It is important to create adaptable and flexible educational materials that can accommodate a diversity of learning styles and individual needs. The Educational Media Center uses Universal Design for Learning (UDL) as our framework to design learning to be as inclusive as possible from the very beginning. Accessibility of online materials is one aspect of UDL. View the following information and resources to learn why and how to create accessible documents, media, and websites for your courses that can help fortify student potential and abilities by designing learning materials and experiences that are not only accessible, but inclusive for all.
We provide or have provided a variety of workshops to engage and support instructors and staff in implementing UDL and accessibility at Leeward CC. This Spring 2021, we are offering the following workshops:
- Accessibility Starter Workshops
We've done several workshops in the past. Our "Making Online Documents Accessible" worksho provides a foundational overview of Universal Design for Learning (UDL) and how Web Accessibility fits into the overall UDL framework. It also provides some basic web accessibility practices for text and images. This workshop is now available as a resource you can review on your own.
Also, if you're looking to caption your videos in YouTube, you may be interested in our "Accessibility: Captioning Online Videos with YouTube."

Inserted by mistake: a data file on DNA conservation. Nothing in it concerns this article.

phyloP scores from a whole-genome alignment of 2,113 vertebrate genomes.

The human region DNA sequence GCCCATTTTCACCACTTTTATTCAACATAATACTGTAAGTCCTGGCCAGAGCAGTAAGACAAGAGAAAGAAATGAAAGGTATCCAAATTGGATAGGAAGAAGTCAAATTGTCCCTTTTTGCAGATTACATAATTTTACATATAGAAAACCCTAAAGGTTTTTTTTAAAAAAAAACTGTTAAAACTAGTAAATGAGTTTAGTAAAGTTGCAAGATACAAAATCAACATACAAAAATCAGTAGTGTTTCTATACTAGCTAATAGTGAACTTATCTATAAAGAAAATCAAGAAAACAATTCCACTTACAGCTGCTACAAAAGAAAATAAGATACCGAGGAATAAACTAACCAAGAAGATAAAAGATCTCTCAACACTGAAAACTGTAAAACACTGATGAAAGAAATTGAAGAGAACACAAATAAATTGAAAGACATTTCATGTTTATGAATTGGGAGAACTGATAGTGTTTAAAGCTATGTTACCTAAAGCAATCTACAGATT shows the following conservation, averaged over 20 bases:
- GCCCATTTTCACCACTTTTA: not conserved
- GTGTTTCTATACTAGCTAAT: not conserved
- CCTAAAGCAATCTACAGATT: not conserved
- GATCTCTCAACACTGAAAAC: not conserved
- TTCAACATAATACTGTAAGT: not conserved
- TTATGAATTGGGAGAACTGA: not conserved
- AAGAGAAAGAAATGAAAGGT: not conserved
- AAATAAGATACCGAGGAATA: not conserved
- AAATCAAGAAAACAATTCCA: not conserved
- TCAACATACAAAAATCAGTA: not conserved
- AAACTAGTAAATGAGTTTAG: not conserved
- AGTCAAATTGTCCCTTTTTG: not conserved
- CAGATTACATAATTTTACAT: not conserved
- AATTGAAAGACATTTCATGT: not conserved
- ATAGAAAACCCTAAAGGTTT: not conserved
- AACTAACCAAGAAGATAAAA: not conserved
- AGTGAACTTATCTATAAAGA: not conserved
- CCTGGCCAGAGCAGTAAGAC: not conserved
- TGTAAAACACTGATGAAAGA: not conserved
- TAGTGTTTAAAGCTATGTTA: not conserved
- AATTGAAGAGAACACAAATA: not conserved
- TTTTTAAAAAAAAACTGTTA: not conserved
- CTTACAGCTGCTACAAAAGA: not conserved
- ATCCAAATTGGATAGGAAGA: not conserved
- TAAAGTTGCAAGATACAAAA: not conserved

Furthermore, we highly recommend checking out UH's Creating Accessible Content which includes how-tos and tools to create accessible documents (including Google Docs), media, websites, and access various accessibility trainings.
As a higher education institution, we are committed to provide accessible learning materials and technologies for students with disabilities. However, we aim to go beyond simply providing accessible information. Our goal is to ensure learning materials and experiences are inclusive of all. View our list of commonly used assistive technologies and also UH's list of assistive technology software and devices.
It's a good practice to include the accessibility statements of instructional/educational technology tools that you use in your courses in your syllabus and/or course sites. Refer to our list of commonly used instructional technologies' accessibility statements. (Related: Standard (accessible) Leeward CC syllabus.)
Support and Accommodations
The resources on this site encourage a proactive design approach. If you are an instructor and have questions or need support with UDL or creating accessible instructional materials, please contact the EMC.
If you are a staff member or have students with questions about disability support services or need support, please contact the Kākoʻo ʻIke Program.
Click on a section below to expand the collection of resources on UDL, designing for accessibility, web accessibility checkers, and self-paced courses and trainings.
- UDL Professional Learning at Leeward CC - In-person workshop, self-paced courses/training, and resources
- CAST Professional Learning - leading organization that works to expand learning opportunities for all individuals through Universal Design for Learning (UDL).
- The Iris Center - application of UDL in four curricular components (goals, instructional materials, instructional methods, and assessments). Targeted toward K-12
- UDL on Campus - resources on applying UDL to Higher Education Environment, including examples, videos from UDL practitioners, and UDL course design, Accessible media
For the most current resources, visit the Accessibility at UH website.
- 10 Tips for Accessible Websites - Simple tips you can start with immediately compiled by Partnership on Employment and Accessible Technology.